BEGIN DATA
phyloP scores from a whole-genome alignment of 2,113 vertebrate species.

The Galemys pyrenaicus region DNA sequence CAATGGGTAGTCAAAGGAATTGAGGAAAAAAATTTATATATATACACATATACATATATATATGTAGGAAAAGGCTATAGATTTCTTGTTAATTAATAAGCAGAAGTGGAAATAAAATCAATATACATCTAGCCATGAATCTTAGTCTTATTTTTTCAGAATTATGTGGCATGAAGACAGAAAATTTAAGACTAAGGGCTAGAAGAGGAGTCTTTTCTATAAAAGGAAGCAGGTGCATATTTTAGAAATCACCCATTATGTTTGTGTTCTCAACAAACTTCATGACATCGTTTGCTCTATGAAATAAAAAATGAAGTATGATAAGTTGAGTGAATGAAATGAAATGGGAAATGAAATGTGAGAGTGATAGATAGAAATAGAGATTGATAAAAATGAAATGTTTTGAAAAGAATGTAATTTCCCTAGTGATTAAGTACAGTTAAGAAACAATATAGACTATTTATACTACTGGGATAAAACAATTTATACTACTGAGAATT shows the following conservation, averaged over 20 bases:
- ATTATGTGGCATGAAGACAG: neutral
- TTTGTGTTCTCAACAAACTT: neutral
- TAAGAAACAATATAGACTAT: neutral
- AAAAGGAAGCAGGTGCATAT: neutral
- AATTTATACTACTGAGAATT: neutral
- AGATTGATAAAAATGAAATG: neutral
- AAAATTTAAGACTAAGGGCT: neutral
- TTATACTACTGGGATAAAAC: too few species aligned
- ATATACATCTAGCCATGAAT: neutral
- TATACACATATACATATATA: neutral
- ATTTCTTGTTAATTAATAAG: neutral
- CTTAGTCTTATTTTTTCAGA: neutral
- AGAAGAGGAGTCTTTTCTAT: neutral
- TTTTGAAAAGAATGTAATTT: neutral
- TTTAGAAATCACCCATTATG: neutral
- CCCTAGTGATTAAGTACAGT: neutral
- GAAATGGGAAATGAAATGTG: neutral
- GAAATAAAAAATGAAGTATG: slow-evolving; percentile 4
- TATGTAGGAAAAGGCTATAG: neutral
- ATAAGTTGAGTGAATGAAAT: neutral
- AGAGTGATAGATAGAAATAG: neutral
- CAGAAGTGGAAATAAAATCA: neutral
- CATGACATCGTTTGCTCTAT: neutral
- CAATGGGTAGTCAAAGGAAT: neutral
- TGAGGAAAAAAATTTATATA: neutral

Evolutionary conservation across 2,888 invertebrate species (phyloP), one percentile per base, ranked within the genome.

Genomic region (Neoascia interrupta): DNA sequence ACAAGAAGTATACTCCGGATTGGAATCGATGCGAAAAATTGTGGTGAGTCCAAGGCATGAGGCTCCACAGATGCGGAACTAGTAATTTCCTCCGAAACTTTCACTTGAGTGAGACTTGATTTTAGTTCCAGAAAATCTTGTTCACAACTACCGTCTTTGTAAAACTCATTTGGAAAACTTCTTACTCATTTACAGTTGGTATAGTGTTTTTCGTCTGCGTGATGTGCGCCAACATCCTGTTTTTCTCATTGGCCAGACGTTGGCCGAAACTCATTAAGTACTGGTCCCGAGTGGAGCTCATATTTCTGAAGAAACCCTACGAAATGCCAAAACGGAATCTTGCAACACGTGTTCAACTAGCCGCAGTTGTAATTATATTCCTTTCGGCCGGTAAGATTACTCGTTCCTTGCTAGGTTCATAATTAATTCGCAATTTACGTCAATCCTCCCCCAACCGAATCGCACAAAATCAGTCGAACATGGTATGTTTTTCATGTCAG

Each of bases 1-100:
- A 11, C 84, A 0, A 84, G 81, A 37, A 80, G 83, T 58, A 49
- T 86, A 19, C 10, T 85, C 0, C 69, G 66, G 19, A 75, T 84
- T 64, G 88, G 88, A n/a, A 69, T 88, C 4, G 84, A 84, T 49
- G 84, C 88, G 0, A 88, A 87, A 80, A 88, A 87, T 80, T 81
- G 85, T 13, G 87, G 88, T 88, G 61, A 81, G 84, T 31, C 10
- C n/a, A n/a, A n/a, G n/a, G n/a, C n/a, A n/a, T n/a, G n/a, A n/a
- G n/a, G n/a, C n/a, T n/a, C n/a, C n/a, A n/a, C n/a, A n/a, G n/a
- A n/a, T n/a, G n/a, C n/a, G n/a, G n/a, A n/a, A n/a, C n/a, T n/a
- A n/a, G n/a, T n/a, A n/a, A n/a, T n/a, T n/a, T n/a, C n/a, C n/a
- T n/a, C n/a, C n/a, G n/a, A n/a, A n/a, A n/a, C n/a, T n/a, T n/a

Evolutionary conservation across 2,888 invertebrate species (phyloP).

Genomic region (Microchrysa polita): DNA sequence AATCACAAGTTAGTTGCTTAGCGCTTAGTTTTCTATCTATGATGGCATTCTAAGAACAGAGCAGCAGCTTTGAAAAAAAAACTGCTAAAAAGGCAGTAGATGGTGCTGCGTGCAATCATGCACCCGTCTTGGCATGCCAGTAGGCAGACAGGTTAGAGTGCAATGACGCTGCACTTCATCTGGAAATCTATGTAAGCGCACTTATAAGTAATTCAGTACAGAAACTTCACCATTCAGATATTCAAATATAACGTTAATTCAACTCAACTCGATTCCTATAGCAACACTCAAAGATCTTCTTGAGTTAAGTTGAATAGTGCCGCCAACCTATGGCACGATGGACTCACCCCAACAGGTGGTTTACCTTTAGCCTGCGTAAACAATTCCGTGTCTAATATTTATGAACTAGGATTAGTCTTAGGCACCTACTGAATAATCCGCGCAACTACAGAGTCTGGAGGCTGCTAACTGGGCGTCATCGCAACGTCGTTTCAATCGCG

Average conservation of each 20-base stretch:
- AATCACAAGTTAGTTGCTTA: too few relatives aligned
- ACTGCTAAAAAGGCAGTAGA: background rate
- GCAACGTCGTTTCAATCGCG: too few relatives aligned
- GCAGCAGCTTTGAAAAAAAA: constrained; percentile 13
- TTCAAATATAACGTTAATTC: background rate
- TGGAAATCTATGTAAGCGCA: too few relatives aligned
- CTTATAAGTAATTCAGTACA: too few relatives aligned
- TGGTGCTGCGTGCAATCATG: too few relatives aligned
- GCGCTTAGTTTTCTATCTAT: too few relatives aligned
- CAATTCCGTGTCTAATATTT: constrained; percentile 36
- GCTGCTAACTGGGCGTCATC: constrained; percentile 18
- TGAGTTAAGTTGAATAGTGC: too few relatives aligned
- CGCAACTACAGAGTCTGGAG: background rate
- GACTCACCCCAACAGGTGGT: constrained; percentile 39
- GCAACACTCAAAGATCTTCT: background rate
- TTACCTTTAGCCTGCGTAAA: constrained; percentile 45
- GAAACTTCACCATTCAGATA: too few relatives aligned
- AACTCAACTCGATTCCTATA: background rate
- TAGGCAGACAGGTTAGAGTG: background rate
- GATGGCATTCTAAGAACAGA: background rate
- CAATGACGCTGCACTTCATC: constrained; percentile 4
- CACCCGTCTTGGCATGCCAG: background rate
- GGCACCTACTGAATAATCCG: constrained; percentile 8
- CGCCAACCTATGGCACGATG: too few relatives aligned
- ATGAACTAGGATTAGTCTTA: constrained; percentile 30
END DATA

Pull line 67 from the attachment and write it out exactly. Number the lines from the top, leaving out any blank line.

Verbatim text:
- CGCCAACCTATGGCACGATG: too few relatives aligned